Turtle wipes her face as she eats

One of the painted turtle’s enclosures was very low on water. This turtle has been there a while and has a half-moon chunk of bone missing from the back of her carapace. She is usually the most active of all the turtles in care, often climbing the incline of her large bin. And making noticeable thumping sounds as she does.

I checked the chart and “normal setup” was indicated, which meant there should be more water than there currently was in her enclosure. And upon checking her chart, I realized that she was also due for a full cleaning and feeding. So I got to it.

I moved her to a smaller plastic critter carrier and covered it with a pillowcase to reduce her stress. Drained the last of the water from her bin, moved all of the rocks and washed them and the gravel, washed the inside walls and bottom of the bin. Replaced everything, and as the bin was filling I went and got her meal for the day: 4 mealworms, 2 earthworms cut in half (I always feel badly and apologize to the earthworms), 3 commercially-made turtle pellets, and a large pinch of very fine tiny lettuce pieces.

So once the bin was refilled with temperature-correct water, and the food was added, and floating or swimming in her water, I returned the turtle to her hospital home.

She was hungry! First thing she did was go after the earthworms. As I watched, she used each of her front feet to wipe her mouth.

It took me a minute to realize that as she was taking a mouthful of earthworm, she was swiping the remaining worm – the part wiggling outside of her mouth – off! In effect, cutting off the parts outside her mouth so she could swallow what she had more easily. She would then eat the pieces she had swiped off a moment earlier.

She used feet on both sides – sometimes swiping with her left, the next bite it might be her right. Very effective of course. Like wiping her mouth after each big bite!  

Image: ©Joel Sartore/National Geographic Photo Ark

Autumn is baby season again

I am happy to be in the nursery again – tonight I fed four squirrel babies through syringes with nipples, and they all ate like champs! Every one of them put their tiny little front paws on the syringe and didn’t want to let go with their mouth or feet when I had to remove the nipple to refill the syringe.

Each of them ate about 12ml of Esbilac, which is 4 syringes full. Most of these babies would normally be fed a special formula but the TWC was out of formula, so all of the squirrel and chipmunk babies were getting puppy Esbilac. They loved it!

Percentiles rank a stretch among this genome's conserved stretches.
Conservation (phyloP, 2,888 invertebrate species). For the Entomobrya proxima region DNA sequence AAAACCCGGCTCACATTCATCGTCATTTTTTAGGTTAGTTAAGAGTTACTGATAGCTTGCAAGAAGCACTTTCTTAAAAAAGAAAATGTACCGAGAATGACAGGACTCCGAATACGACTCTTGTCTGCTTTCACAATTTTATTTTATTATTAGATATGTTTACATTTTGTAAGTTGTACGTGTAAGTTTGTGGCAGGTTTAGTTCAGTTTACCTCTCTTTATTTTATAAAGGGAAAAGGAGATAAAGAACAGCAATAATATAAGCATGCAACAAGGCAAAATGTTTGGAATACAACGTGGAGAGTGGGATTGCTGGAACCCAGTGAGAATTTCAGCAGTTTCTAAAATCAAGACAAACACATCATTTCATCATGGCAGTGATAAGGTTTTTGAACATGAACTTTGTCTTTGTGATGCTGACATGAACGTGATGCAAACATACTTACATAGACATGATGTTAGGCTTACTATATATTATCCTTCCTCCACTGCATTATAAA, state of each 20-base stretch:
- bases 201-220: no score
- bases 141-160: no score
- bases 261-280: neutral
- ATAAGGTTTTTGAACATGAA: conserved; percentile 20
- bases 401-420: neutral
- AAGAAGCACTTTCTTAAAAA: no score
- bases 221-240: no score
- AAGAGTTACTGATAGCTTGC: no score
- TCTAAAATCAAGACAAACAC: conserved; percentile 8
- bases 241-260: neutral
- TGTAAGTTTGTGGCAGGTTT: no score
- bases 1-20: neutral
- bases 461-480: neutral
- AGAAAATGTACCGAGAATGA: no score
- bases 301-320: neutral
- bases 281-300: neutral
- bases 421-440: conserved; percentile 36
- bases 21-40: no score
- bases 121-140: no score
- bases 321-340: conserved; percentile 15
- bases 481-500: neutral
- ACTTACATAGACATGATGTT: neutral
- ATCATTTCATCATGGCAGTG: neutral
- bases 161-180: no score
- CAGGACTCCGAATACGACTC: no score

When I was first learning to feed baby squirrels in April and May, a baby grey squirrel kicked my ass. He was squirmy and bitey and got his little claws into my hands. (No blood, just scrapes from his clingy antics.) The little guy’s tiny heart was racing and he was shivering with fright as I tried to feed him. And he pooped constantly – tiny little yellow-brown balls of fear. Little feisty acrobat. 

But back to this evening: I also held two babies for fluid injections to hydrate them. Many of the patients of all species are dehydrated and require fluids this way.

I also held warm tiny chipmunk babies. First time I’ve held a chipmunk at all, and the three I held were tiny little babies about the side of my thumb. One, the newest arrival who came today, still hasn’t opened its eyes yet. They are fed four times per day currently, alongside baby squirrels who are being fed two to four times per day, depending on their size and age.

At the end of the night I fed a little brindle girl squirrel who was so sleepy she had a hard time eating. She would eat from the tip of the syringe with the nipple on it, then fall asleep. I put the nipple of the syringe more fully into her mouth and she didn’t fuss but some of the formula just dripped out – she was sleeping instead of swallowing.

It is important for them to be fed, even if they are sleepy – like all babies – so I kept trying. She didn’t take as much as she eats in the daytime, but she managed to get 12ccs of formula (about 4 syringes worth) before being put back into her enclosure for the night.

Right now the squirrels are so young, it’s not difficult reach into their large wire enclosure, open the shoebox, and find the correct squirrel to be fed, from among the pile of mostly sleeping babies all curled put together.

Its also time for turtle babies!

Today I checked on two tiny baby painted turtles that had just been born (hatched) earlier that day! They were alert and active, and swimming and hiding. Their little carapaces are just smaller than a loonie, with red colouring all around the outer edge, and their tiny little baby heads coloured with bright yellow patterns. In an adjacent enclosure, there’s also a tiny baby snapping turtle who was born 5 days ago. More to come, as the eggs in the incubators start to hatch!